I am a Dreamer



By Viviana Mateo, high school student, Dreamer and member of El Pueblo, Inc.

Editor’s Note: We met Viviana when she was a guest on our Blogtalk Radio Show earlier this month. We were blown away by her conviction and maturity. She is our September She is Fierce Award Winner. We can think of no better candidate for the recognition. 

Politics is a loaded topic that has different meanings to different people. I, for one, never was interested in being involved with the political world. However, it all changed when I realized the significant impact the political world had in my everyday life.

I was introduced to politics my sophomore year of high school through an organization that is dedicated to improving minority communities. Once I was told about the injustices that were occurring, not only in my own community, but also those around me, I knew that something had to be done.

I quickly asked how I could get involved or if there was anything that could be done or just how I could help and I think that it was in that moment where my life was getting ready to take a big turn. I used to be oblivious to the injustices that were not only affecting myself, but those that I associated with on a daily basis.

Once I realized of all the problems that were going on, I asked around to see if the people around me were aware as well. I was sad to find out that many were aware of the injustices going on around them but either felt helpless or felt as if they couldn’t make a difference so they wouldn’t even try. I was confused as to how someone can see all these problems before their eyes and how it is affecting them and their loved ones and still choose to not take a stand and do nothing. It was here, where I decided that I would not be a bystander and let these injustices ruin communities.

I was going to stand up, not only for my community, but also for other communities who felt as if they had no say in what was going on. I did lobbying in Washington and even at home, in North Carolina, for in-state tuition for undocumented students. I was at rallies for Black Lives Matter and for the Women’s March. I even talked to representatives to see their point of views and how they could show support towards the communities that were being affected.

One issue that brought me out of my shell and put me into the front of the fight for social justice was the issue of DACA being rescinded. It was an issue that not only affected me directly, but it affect my family and many people that I know. I was so angered by the whole issue that I started doing interviews with television networks and newspapers because people needed to put a face to the issue and to see who exactly they would be affecting, I needed my story to be heard. I took every opportunity I could to have my story shared and to talk to those people who agreed with the decision of Donald Trump.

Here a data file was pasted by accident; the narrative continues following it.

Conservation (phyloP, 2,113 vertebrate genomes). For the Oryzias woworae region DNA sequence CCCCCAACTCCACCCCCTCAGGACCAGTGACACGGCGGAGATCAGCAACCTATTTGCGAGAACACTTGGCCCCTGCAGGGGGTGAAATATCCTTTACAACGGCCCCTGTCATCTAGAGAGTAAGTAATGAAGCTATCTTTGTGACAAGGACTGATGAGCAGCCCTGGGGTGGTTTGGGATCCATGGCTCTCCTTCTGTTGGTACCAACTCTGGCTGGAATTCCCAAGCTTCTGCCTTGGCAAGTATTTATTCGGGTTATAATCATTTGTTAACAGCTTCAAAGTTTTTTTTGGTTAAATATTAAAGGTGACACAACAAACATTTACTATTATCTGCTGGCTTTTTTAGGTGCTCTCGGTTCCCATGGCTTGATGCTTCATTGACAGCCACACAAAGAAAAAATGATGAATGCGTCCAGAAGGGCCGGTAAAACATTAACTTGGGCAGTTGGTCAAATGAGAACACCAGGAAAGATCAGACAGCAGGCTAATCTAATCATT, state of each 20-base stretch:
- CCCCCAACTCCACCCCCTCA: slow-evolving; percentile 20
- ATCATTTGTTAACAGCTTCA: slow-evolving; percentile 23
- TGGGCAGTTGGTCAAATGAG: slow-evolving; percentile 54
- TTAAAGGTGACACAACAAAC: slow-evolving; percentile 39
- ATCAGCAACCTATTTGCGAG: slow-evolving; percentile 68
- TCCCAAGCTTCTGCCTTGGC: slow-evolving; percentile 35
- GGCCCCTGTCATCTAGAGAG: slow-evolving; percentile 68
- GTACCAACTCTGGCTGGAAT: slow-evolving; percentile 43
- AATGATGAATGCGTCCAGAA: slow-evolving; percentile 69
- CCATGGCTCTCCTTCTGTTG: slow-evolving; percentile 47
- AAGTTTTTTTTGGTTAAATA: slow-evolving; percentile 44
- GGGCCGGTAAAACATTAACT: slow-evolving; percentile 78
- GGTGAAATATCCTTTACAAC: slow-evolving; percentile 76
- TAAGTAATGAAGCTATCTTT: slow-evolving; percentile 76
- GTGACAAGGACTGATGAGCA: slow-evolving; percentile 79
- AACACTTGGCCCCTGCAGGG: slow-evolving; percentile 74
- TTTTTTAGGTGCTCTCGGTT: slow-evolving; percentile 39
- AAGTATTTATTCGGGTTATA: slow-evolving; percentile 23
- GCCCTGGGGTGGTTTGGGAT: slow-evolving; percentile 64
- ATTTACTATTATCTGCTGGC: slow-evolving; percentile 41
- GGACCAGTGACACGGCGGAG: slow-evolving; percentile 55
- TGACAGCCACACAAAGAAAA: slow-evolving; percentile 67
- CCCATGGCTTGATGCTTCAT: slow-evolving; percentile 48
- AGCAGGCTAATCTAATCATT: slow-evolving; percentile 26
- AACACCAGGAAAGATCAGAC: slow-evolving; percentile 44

It’s easy to make a decision that would negatively affect a community, but when you look at the children whose lives will be fundamentally changed, it’s hard to be able to be okay with that decision. Most interviewers asked me why I decided to come forward and tell my story, since most people in my situation have been laying low and are in fear, and I would respond saying that I felt it was my duty. I owe it to my community for fight for them, even if they don’t find it in them to fight. I know we are all scared and we are back to living in this constant fear and I understand why someone wouldn’t jump at the opportunity to share their story and risk people finding out and to those people I say, that it is okay.

If you don’t feel comfortable enough, I will speak for you, I will stand up for you, I will fight for all of us and now more than ever, we will not back down. I am scared, but I use that fear to fuel my determination in bringing justice because being silence is not a choice. Now more than ever, they need to hear us and they need to see us because we are not toys whose lives they can play with, we will stand up and fight.

This whole journey of bringing social justice to my community has definitely been a roller coaster and it opened my eyes to many more issues that I was not aware of. I’ve been referred to as an activist and I never thought of myself as an activist nor did I think that I was worthy of being called one. An activist by definition Is someone who is trying to bring either political and social change. If i fall under the category of activist then sure, you can say I’m one or don’t say I’m one or just call me what you will, either way my determination will not stop with this issue, I will continue on even after this issue is over. I fight for communities because I find that it is my duty as a human. To my DACA community, I see you, I hear you and I love you.


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